Hardly a new concept, but an effective one nonetheless. Create a separate video for each major benefit or unique selling point. Put them on YouTube, share them on your networks, incorporate them in blog posts—and of course post them on the product pages on your website.

5. Give demonstrations via video, either pre-recorded or live

There is a lot of expense involved in flying customers in—or flying equipment out—for demonstrations. Reduce some of that cost by running video demos. You could film a comprehensive mock demo (and then break it up into shorter videos, each covering a specific point), or you could schedule live video demos where viewers have the opportunity to ask questions during the demo. This is done with software all the time—why not with industrial equipment? Again, Livestream, Ustream and Google+ offer free video streaming, and any of them could be easily adapted to this purpose.

6. Answer pre-sales questions

Regularly encourage your social networks to ask questions about your products. Post questions that have already been asked and answered. Just make sure you’re monitoring your networks so that you can answer when new questions are asked. There’s nothing worse than a potential customer getting silence in answer to their question.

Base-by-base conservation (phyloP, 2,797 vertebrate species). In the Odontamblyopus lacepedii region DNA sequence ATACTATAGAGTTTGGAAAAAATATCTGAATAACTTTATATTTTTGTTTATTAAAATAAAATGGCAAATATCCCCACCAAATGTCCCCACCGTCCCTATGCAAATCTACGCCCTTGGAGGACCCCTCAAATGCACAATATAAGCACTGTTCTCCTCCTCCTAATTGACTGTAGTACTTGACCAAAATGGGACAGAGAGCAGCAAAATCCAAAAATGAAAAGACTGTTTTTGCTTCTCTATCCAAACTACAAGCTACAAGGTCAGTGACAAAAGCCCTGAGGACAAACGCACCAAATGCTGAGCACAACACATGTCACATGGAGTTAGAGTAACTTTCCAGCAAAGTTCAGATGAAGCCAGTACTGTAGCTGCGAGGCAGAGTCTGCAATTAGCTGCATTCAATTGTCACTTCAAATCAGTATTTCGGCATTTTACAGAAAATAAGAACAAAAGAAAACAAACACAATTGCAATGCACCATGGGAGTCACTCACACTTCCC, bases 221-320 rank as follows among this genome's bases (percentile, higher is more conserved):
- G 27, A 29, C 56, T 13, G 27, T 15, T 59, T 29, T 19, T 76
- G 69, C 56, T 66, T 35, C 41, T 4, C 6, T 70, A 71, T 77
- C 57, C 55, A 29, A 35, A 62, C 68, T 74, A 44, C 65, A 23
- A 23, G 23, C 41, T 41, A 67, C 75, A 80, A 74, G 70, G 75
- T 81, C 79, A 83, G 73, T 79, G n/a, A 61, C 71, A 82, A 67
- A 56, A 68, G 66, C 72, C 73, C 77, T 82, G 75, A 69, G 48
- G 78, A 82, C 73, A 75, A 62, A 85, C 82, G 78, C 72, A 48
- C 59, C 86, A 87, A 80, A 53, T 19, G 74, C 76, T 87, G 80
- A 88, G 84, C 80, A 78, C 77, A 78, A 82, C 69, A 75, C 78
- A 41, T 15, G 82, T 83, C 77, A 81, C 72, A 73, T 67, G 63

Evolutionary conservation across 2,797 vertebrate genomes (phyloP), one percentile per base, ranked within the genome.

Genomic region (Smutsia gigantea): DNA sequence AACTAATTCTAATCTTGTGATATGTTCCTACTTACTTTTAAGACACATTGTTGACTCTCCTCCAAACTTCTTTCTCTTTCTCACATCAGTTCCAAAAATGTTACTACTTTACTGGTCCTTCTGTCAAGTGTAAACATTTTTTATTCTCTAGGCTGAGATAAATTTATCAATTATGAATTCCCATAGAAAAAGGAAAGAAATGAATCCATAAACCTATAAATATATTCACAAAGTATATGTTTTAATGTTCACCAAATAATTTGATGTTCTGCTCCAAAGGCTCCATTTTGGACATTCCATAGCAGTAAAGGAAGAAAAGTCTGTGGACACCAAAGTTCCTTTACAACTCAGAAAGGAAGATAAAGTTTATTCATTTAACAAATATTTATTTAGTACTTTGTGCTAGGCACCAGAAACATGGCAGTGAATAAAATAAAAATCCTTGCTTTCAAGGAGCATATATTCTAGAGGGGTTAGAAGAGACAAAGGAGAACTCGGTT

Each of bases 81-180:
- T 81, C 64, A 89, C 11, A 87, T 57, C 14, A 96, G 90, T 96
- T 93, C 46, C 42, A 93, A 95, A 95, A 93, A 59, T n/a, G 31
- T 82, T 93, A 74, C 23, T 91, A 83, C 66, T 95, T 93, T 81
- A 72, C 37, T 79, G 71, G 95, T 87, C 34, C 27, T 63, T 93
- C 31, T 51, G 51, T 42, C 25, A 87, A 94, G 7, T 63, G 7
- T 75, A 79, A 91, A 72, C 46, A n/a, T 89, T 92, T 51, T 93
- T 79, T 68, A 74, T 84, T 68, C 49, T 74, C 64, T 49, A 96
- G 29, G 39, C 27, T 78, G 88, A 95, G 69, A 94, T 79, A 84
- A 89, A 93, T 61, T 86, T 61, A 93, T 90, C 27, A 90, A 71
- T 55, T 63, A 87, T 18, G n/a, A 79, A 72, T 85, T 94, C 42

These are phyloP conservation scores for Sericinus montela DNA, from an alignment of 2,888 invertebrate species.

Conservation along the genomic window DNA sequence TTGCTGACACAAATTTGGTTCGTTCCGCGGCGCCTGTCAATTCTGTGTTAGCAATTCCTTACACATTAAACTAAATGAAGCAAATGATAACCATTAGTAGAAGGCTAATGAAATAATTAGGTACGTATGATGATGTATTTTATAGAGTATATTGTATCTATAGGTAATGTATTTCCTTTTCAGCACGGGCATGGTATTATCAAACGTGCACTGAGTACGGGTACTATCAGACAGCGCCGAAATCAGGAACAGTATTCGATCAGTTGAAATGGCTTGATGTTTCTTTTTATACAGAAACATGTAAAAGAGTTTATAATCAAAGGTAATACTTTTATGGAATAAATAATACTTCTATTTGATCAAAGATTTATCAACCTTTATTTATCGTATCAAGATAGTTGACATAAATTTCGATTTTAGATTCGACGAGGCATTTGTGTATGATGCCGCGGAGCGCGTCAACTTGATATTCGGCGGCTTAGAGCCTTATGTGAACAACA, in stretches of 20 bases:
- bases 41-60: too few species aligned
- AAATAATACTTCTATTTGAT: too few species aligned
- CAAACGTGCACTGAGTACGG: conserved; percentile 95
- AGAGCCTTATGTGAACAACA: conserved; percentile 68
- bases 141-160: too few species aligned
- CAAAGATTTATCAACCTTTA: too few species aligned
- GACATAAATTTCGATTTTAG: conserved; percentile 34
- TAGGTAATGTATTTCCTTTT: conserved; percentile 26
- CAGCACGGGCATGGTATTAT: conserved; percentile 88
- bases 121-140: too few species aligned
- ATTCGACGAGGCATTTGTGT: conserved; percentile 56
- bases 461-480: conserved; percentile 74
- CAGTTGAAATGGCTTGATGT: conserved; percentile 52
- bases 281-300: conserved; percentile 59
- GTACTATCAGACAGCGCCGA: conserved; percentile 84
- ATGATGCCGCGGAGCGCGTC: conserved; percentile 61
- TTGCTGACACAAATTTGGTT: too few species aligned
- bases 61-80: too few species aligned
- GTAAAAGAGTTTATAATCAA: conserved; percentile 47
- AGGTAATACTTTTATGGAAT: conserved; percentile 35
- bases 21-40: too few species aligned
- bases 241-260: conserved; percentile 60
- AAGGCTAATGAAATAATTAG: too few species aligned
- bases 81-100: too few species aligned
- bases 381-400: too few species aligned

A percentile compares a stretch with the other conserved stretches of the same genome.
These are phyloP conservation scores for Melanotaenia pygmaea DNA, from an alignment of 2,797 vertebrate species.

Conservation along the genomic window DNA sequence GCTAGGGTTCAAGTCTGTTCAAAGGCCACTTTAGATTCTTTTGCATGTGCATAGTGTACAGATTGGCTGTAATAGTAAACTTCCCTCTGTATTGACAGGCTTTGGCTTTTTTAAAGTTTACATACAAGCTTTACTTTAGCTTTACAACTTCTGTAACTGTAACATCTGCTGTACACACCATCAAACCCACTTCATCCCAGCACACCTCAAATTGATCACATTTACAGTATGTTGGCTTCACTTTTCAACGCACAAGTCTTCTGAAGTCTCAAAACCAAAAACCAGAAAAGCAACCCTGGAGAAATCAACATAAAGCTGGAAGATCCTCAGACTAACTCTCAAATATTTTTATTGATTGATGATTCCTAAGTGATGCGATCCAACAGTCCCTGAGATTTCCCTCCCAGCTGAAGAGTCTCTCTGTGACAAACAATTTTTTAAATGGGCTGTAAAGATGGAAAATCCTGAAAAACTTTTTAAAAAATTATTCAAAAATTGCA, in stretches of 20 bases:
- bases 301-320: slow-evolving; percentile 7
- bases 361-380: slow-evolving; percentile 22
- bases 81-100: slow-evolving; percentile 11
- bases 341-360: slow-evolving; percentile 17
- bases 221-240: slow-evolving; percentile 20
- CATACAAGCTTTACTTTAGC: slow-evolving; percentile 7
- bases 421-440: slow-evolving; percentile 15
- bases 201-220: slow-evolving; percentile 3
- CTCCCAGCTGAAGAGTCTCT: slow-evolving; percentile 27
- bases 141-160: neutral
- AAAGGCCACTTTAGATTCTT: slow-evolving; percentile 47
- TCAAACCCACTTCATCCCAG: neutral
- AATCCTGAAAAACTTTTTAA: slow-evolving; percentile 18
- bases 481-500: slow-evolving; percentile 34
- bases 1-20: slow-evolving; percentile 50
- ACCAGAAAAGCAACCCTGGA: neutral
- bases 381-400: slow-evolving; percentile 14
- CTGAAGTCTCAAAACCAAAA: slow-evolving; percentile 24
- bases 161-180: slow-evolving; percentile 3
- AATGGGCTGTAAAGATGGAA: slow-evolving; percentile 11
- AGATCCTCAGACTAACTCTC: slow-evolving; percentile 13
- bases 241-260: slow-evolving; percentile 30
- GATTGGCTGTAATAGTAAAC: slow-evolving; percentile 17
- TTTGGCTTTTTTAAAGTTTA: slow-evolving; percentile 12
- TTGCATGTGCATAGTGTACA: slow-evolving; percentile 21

If you’re monitoring beyond your own networks, you can find questions about your products that users are asking other users—a great opportunity to step in with an answer.

7. Share spec sheets, tips sheets, product brochures, sales presentations and more to get more mileage out of your materials

How many times does a company spend them money on a piece of collateral only to use it for a narrow purpose and otherwise forget about it? Share those materials across your networks. “We have an updated spec sheet on Product A – download it here.” “Just put up a new presentation about Product B and The Problem It Address on Slideshare. Take a look.”

8. Integrate social media with your traditional advertising efforts to tell more of the story

Print ads aren’t dead—but neither are they limited anymore to a page in a trade publication. Start a story in your print ad, and then send people to a landing page with a YouTube video for the rest of the story, or to your blog, or a Google+ Hangout.

9. Create video testimonials from satisfied customers

What better spokesman for your product than a satisfied user? Check up on customers after they’ve been using your product or service, and if they’re enthusiastic about it, ask them if they’d like to be in a video. Tell them it’s no pressure, just a quick interview. Their company gets a plug, your company gets a big plug, everybody goes home happy. You can tape these testimonials in person, at their facility or yours, or at a trade show or industry event, or you can turn to Google+ Hangouts once again. Don’t forget to transcribe the video—you can use quotes in press releases or turn the whole thing into a blog post. And make sure to get these videos onto the product pages on your site! They don’t do any good if no one sees them.

Interested in more tips? Check out 50 ways your industrial company can use social media or read more on how to use social media generate buzz in the run-up to a new product launch.